Simkin and Klaus (2004) describe the unique care women who have experienced previous sexual abuse require. Providers should feel comfortable asking about and discussing sexual abuse with women. Open communication and trust are necessary for women's health providers to build with women in order for them to open up about their abuse (Simkin & Klaus, 2004). Encouraging women to tell their stories or seek counseling from therapist or support groups will help in their healing. A childhood sexual abuse survivor may have flashbacks and feelings of no control during delivery (Wilson, 2011). Nurses, midwives, and doctors should use patience and describe all procedures before they are done; this will help the woman gain a sense of control. An empowering birth for a woman who has experienced previous trauma may help her heal, while a traumatic birth can cause a downward spiral of symptoms (The Birth Trauma Association, 2011).

Postpartum doulas, midwifes, and OB/GYNs should screen all women after birth for trauma, especially if the birth involved any unexpected medical procedures. The woman's perception is usually different than that of the health care providers, who may assume the birth was not traumatic (Gamble & Creedy, 2005). Screening should begin before the woman leaves the hospital, and if there is any reason to believe she may have difficulty processing the delivery, she should be referred to outside resources for follow up. Holistic care is of the upmost importance for healthy physical and psychological development of the newly postpartum mother and her infant (Beck, 2004). Strong (2012) reported PTSD can have long lasting and devastating effects on the infant raised by a mother with this mental illness. Children have increased risks of depression, being overweight, and having insecurities when raised by mothers who are suffering from PTSD (Strong, 2012). The long-term effects of trauma on women can predispose them to autoimmune diseases and ineffective coping mechanisms, such as substance abuse (Wilson & Severson, 2012).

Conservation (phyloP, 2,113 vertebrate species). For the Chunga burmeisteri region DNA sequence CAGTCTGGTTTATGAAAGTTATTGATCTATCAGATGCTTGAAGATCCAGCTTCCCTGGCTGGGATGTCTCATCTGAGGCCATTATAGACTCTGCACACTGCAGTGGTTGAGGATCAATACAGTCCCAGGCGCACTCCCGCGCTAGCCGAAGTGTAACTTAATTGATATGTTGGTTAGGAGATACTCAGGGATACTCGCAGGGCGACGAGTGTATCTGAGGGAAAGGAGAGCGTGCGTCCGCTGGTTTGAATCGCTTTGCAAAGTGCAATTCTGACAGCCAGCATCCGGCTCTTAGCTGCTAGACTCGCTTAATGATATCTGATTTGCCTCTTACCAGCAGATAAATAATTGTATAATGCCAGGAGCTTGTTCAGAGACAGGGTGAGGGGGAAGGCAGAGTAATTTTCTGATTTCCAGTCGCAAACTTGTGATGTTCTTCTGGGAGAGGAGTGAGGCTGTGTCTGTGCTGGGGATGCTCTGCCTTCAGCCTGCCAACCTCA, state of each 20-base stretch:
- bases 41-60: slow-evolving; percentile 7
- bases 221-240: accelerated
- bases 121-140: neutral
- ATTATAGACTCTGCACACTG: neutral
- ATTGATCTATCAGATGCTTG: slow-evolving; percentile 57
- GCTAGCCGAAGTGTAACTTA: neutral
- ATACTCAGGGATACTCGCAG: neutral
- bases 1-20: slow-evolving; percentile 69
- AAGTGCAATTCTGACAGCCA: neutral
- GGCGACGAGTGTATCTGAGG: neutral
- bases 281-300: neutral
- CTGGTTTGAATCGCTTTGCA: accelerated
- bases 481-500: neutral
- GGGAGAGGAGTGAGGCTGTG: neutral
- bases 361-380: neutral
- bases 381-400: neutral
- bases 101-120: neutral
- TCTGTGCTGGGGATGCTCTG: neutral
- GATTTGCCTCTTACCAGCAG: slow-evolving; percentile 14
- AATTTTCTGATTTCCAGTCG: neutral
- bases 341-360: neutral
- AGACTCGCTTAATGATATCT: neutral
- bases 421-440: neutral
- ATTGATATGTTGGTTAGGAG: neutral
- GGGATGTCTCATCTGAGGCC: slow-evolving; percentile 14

Birth trauma resulting in PTSD is a severe mental illness that affects the lives of as many as 6% of childbearing women (Zaers, Waschke, & Elhert, 2008). Support websites raise awareness and provide women, who may feel alone, with hope and education on the condition (The Birth Trauma Association, 2011). Health care providers need more training and education on how to minimize and prevent trauma during delivery and childbirth educators have a role in making these issues more recognized. We must be aware that medical interventions can have psychological consequences (Gamble & Creedy, 2005). The psychological wellbeing of mothers and their families requires holistic care by all women's health providers throughout the childbearing process and during the postpartum period (Beck, 2004). The prevention or recognition of PTSD early will greatly improve maternal and infant health outcomes.


Alder, J., Stadlmayr, W., Tschundin, S., & Bitzer, J. (2006). Post-traumatic symptoms after childbirth: What should we offer? Journal of Psychosomatic Obstetrics & Gynecology, 27(2), 107-112.

American Psychiatric Association. (2000). Diagnostic and statistical manual of mental disorders (4th ed., text rev). Washington, DC: Author.

Ayers, S., Eagle, A., & Waring, H. (2006). The effects of childbirth-related post-traumatic stress disorder on women and their relationships: A qualitative study. Psychology, Health, & Medicine, 11(4), 389-398.

Ayers, S., & Pickering, A. D. (2001). Do women get posttraumatic stress disorder as a result of childbirth? A prospective study of incidence. Birth, 28(2), 111-118.

Beck, C. T. (2004). Birth trauma: In the eye of the beholder. Nursing Research, 53(1), 28-35.

The Birth Trauma Association. (2011). Retrieved on February 1, 2013, from

Bryant, R. A., Moulds, M. L., Guthrie, R. M., & Nixon, R. D. V. (2005). The additive benefit of hypnosis and cognitive-behavioral therapy in treating acute stress disorder. Journal of Consulting and Clinical Psychology, 73(2), 334-340.

Coalition for Improving Maternity Services. (2013). Mother-friendly childbirth initiative. Retrieved on May 6, 2013, from MFCI

Friedman, M. J. (2007). PTSD history and overview. Retrieved on February 1, 2013, from

Kar, N. (2011). Cognitive behavioral therapy for the treatment of posttraumatic stress disorder: A review. Neuropsychiatric Disease and Treatment, 7, 167-181.

Leeds, L., & Hargreaves, I. (2008). The psychological consequences of childbirth. Journal of Reproductive and Infant Psychology, 26(2), 108-122.